Is the 2030 goal truly attainable?
Like the state of California and possibly Japan, the United Kingdom has publically announced a new goal to ban the sales of new combustion-engine vehicles by 2030 instead of the previous 2035 target date. Naturally, automakers everywhere are concerned about how this will affect future product lines. Large global automakers can more easily adapt but smaller niche ones will find this more difficult. McLaren is one of them.
Speaking to Automotive News, McLaren CEO Mike Flewitt discussed several issues and the UK's ban was a natural topic. He reiterated the goal of having an all-electric supercar on the market by the end of the decade (by 2028 or 2029), but he also expressed some frustration with national governments.
"There's nothing in the new [UK] announcement that actually means we need to change our business plan," Flewitt said. "My challenge back to government is, why are we making these announcements right now? I'm a little cynical that it's because there's lots of bad news out there with Covid and with economic challenges, so 'Let's just announce something else to distract everybody.' Frankly, right now, the world needs to focus on dealing with this health concern that we have. And secondly, getting the economics of the world good again."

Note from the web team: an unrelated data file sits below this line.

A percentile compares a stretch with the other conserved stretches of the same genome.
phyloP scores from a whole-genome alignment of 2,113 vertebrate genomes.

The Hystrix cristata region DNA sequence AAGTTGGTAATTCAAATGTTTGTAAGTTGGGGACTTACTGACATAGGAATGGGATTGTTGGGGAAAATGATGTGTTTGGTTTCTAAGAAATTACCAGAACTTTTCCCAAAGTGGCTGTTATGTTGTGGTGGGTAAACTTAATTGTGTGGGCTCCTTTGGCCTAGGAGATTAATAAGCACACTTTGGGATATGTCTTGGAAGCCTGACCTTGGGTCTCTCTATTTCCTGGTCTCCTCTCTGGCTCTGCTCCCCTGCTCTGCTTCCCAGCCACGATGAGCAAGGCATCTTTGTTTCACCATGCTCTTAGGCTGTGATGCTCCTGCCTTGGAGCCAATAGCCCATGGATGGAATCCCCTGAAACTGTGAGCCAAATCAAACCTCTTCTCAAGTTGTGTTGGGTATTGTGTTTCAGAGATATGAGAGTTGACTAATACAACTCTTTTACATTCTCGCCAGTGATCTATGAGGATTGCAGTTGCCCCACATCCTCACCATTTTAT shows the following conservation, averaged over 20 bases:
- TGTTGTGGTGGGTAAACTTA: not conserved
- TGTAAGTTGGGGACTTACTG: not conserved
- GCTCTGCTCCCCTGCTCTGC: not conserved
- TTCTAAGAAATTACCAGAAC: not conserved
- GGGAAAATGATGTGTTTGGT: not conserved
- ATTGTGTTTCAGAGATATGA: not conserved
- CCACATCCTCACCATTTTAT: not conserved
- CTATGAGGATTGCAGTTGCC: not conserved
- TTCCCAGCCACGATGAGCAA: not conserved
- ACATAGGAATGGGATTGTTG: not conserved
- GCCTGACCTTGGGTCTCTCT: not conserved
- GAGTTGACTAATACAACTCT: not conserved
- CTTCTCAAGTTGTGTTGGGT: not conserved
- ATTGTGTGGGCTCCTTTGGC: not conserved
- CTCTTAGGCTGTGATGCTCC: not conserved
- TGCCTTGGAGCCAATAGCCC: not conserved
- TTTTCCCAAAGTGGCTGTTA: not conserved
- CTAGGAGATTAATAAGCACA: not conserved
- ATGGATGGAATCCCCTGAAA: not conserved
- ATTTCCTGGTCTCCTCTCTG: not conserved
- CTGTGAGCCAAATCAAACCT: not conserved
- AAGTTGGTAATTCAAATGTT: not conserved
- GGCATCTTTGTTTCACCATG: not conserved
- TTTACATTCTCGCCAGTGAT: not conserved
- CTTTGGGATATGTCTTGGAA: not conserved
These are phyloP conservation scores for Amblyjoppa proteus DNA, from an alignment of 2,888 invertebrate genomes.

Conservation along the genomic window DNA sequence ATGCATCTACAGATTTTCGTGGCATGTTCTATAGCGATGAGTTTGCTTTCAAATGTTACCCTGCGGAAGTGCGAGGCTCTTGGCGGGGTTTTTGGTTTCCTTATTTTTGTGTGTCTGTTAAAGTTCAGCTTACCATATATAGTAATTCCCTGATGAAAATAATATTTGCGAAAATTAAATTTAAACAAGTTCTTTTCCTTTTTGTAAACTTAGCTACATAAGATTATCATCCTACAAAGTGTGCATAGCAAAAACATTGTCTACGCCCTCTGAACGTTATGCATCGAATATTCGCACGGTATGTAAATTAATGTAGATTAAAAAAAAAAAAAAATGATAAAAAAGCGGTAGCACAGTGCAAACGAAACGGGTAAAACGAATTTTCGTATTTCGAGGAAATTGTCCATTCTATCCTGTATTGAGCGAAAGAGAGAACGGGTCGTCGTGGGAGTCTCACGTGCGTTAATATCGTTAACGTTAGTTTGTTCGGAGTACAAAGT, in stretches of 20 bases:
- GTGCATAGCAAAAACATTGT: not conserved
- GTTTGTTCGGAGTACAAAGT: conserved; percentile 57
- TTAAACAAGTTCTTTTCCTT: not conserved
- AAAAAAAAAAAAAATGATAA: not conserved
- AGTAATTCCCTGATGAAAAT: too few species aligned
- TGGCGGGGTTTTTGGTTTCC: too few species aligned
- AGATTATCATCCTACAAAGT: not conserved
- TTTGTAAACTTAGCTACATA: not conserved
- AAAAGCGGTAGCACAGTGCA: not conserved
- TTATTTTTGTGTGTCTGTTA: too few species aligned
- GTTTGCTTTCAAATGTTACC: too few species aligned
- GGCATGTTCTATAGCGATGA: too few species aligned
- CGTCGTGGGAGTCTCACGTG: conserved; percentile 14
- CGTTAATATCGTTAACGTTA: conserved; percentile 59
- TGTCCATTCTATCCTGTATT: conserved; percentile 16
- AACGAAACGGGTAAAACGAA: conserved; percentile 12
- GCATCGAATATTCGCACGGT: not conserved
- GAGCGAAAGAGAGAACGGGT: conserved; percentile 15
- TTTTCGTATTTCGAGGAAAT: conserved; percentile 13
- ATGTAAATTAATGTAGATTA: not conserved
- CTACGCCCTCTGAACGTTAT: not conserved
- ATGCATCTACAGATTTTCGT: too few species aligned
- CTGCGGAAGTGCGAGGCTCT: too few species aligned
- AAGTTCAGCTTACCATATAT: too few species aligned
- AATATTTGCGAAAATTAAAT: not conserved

Flewitt also refuses to ignore the fact that an EV infrastructure hardly exists at the moment.
"What the governments almost don't realize is the bigger challenge, for them, is to put the infrastructure in place, not for the manufacturers to make the car." A 130-mile trip in a Porsche Taycan that took nine hours is evidence of how bad the UK's EV infrastructure is right now.
Late last month, the McLaren Artura was officially announced and it'll come powered by a new twin-turbocharged V6 and an electric motor with a combined output of over 600 horsepower. The Artura will be the firm's second-ever hybrid following the Speedtail, an ultra-limited-edition hypercar with a top speed of 250 mph. The Artura, which also rides on an all-new platform, remains on schedule in the first half of next year.